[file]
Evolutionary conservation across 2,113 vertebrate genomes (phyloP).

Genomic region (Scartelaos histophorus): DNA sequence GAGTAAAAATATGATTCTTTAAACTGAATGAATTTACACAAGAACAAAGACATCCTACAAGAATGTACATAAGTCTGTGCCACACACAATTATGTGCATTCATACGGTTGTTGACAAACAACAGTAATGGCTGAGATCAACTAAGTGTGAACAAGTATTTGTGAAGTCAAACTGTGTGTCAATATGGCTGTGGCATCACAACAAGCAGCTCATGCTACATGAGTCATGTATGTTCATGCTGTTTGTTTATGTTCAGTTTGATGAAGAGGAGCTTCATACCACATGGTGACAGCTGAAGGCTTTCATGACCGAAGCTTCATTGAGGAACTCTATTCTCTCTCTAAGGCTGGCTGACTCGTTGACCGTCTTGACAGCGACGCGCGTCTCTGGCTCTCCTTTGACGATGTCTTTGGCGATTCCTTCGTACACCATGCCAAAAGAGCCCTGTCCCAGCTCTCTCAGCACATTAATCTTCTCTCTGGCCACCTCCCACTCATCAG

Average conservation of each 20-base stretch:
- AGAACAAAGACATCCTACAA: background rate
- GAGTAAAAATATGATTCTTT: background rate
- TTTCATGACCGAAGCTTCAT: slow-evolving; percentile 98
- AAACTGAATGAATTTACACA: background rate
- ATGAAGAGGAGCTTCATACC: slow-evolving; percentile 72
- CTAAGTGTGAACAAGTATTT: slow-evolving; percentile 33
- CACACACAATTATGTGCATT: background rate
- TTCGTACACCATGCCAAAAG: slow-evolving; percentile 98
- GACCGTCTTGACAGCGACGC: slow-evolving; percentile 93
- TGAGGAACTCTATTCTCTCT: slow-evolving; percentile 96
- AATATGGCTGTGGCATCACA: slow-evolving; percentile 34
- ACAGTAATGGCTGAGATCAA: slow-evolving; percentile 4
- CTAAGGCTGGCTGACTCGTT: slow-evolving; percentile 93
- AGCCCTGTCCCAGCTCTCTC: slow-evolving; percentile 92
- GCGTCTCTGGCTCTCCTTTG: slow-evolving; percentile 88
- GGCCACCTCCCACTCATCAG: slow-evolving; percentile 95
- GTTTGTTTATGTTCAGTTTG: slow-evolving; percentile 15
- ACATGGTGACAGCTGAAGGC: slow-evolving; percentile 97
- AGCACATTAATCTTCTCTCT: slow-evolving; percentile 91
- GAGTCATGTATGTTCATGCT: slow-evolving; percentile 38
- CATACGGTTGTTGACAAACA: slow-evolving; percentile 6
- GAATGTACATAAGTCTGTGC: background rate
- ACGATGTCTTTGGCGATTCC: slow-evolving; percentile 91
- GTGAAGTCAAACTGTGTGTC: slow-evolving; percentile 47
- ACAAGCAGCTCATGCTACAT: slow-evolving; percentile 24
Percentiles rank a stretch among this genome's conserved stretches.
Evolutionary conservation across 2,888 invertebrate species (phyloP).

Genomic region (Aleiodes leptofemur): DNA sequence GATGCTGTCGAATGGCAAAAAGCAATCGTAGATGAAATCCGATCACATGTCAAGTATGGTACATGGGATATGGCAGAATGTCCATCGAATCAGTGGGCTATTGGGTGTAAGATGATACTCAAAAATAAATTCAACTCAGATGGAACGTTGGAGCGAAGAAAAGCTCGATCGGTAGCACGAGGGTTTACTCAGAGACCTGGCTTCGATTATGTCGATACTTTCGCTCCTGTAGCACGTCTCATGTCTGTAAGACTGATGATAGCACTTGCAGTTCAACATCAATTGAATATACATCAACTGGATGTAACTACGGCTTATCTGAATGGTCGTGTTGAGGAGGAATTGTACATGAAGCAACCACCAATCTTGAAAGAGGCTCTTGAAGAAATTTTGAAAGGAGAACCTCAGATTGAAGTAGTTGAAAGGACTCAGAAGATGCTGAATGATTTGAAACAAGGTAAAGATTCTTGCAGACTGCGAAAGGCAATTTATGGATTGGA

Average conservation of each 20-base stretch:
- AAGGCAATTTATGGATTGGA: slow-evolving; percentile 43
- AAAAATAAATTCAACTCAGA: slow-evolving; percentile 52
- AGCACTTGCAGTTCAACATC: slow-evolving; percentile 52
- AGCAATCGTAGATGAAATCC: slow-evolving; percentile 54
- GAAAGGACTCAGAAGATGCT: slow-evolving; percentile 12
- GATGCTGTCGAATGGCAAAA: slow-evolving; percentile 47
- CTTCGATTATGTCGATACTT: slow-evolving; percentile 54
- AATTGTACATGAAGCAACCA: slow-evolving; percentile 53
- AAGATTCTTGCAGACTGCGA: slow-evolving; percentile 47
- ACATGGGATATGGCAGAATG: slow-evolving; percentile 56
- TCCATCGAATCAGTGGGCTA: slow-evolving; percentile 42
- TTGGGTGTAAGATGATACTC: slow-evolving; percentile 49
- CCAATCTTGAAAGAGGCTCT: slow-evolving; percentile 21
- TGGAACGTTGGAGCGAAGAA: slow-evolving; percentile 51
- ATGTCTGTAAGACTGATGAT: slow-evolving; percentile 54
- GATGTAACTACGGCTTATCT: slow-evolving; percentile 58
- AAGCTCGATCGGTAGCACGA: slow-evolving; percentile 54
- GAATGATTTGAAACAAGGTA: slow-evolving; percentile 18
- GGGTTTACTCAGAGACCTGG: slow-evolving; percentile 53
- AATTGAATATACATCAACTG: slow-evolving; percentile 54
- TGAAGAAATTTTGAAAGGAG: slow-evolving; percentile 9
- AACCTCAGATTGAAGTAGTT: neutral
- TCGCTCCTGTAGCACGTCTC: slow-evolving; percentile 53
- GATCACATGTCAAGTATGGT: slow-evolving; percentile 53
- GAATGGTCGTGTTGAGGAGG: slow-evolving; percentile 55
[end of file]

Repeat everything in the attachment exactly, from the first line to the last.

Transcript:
Evolutionary conservation across 2,113 vertebrate genomes (phyloP).

Genomic region (Scartelaos histophorus): DNA sequence GAGTAAAAATATGATTCTTTAAACTGAATGAATTTACACAAGAACAAAGACATCCTACAAGAATGTACATAAGTCTGTGCCACACACAATTATGTGCATTCATACGGTTGTTGACAAACAACAGTAATGGCTGAGATCAACTAAGTGTGAACAAGTATTTGTGAAGTCAAACTGTGTGTCAATATGGCTGTGGCATCACAACAAGCAGCTCATGCTACATGAGTCATGTATGTTCATGCTGTTTGTTTATGTTCAGTTTGATGAAGAGGAGCTTCATACCACATGGTGACAGCTGAAGGCTTTCATGACCGAAGCTTCATTGAGGAACTCTATTCTCTCTCTAAGGCTGGCTGACTCGTTGACCGTCTTGACAGCGACGCGCGTCTCTGGCTCTCCTTTGACGATGTCTTTGGCGATTCCTTCGTACACCATGCCAAAAGAGCCCTGTCCCAGCTCTCTCAGCACATTAATCTTCTCTCTGGCCACCTCCCACTCATCAG

Average conservation of each 20-base stretch:
- AGAACAAAGACATCCTACAA: background rate
- GAGTAAAAATATGATTCTTT: background rate
- TTTCATGACCGAAGCTTCAT: slow-evolving; percentile 98
- AAACTGAATGAATTTACACA: background rate
- ATGAAGAGGAGCTTCATACC: slow-evolving; percentile 72
- CTAAGTGTGAACAAGTATTT: slow-evolving; percentile 33
- CACACACAATTATGTGCATT: background rate
- TTCGTACACCATGCCAAAAG: slow-evolving; percentile 98
- GACCGTCTTGACAGCGACGC: slow-evolving; percentile 93
- TGAGGAACTCTATTCTCTCT: slow-evolving; percentile 96
- AATATGGCTGTGGCATCACA: slow-evolving; percentile 34
- ACAGTAATGGCTGAGATCAA: slow-evolving; percentile 4
- CTAAGGCTGGCTGACTCGTT: slow-evolving; percentile 93
- AGCCCTGTCCCAGCTCTCTC: slow-evolving; percentile 92
- GCGTCTCTGGCTCTCCTTTG: slow-evolving; percentile 88
- GGCCACCTCCCACTCATCAG: slow-evolving; percentile 95
- GTTTGTTTATGTTCAGTTTG: slow-evolving; percentile 15
- ACATGGTGACAGCTGAAGGC: slow-evolving; percentile 97
- AGCACATTAATCTTCTCTCT: slow-evolving; percentile 91
- GAGTCATGTATGTTCATGCT: slow-evolving; percentile 38
- CATACGGTTGTTGACAAACA: slow-evolving; percentile 6
- GAATGTACATAAGTCTGTGC: background rate
- ACGATGTCTTTGGCGATTCC: slow-evolving; percentile 91
- GTGAAGTCAAACTGTGTGTC: slow-evolving; percentile 47
- ACAAGCAGCTCATGCTACAT: slow-evolving; percentile 24
Percentiles rank a stretch among this genome's conserved stretches.
Evolutionary conservation across 2,888 invertebrate species (phyloP).

Genomic region (Aleiodes leptofemur): DNA sequence GATGCTGTCGAATGGCAAAAAGCAATCGTAGATGAAATCCGATCACATGTCAAGTATGGTACATGGGATATGGCAGAATGTCCATCGAATCAGTGGGCTATTGGGTGTAAGATGATACTCAAAAATAAATTCAACTCAGATGGAACGTTGGAGCGAAGAAAAGCTCGATCGGTAGCACGAGGGTTTACTCAGAGACCTGGCTTCGATTATGTCGATACTTTCGCTCCTGTAGCACGTCTCATGTCTGTAAGACTGATGATAGCACTTGCAGTTCAACATCAATTGAATATACATCAACTGGATGTAACTACGGCTTATCTGAATGGTCGTGTTGAGGAGGAATTGTACATGAAGCAACCACCAATCTTGAAAGAGGCTCTTGAAGAAATTTTGAAAGGAGAACCTCAGATTGAAGTAGTTGAAAGGACTCAGAAGATGCTGAATGATTTGAAACAAGGTAAAGATTCTTGCAGACTGCGAAAGGCAATTTATGGATTGGA

Average conservation of each 20-base stretch:
- AAGGCAATTTATGGATTGGA: slow-evolving; percentile 43
- AAAAATAAATTCAACTCAGA: slow-evolving; percentile 52
- AGCACTTGCAGTTCAACATC: slow-evolving; percentile 52
- AGCAATCGTAGATGAAATCC: slow-evolving; percentile 54
- GAAAGGACTCAGAAGATGCT: slow-evolving; percentile 12
- GATGCTGTCGAATGGCAAAA: slow-evolving; percentile 47
- CTTCGATTATGTCGATACTT: slow-evolving; percentile 54
- AATTGTACATGAAGCAACCA: slow-evolving; percentile 53
- AAGATTCTTGCAGACTGCGA: slow-evolving; percentile 47
- ACATGGGATATGGCAGAATG: slow-evolving; percentile 56
- TCCATCGAATCAGTGGGCTA: slow-evolving; percentile 42
- TTGGGTGTAAGATGATACTC: slow-evolving; percentile 49
- CCAATCTTGAAAGAGGCTCT: slow-evolving; percentile 21
- TGGAACGTTGGAGCGAAGAA: slow-evolving; percentile 51
- ATGTCTGTAAGACTGATGAT: slow-evolving; percentile 54
- GATGTAACTACGGCTTATCT: slow-evolving; percentile 58
- AAGCTCGATCGGTAGCACGA: slow-evolving; percentile 54
- GAATGATTTGAAACAAGGTA: slow-evolving; percentile 18
- GGGTTTACTCAGAGACCTGG: slow-evolving; percentile 53
- AATTGAATATACATCAACTG: slow-evolving; percentile 54
- TGAAGAAATTTTGAAAGGAG: slow-evolving; percentile 9
- AACCTCAGATTGAAGTAGTT: neutral
- TCGCTCCTGTAGCACGTCTC: slow-evolving; percentile 53
- GATCACATGTCAAGTATGGT: slow-evolving; percentile 53
- GAATGGTCGTGTTGAGGAGG: slow-evolving; percentile 55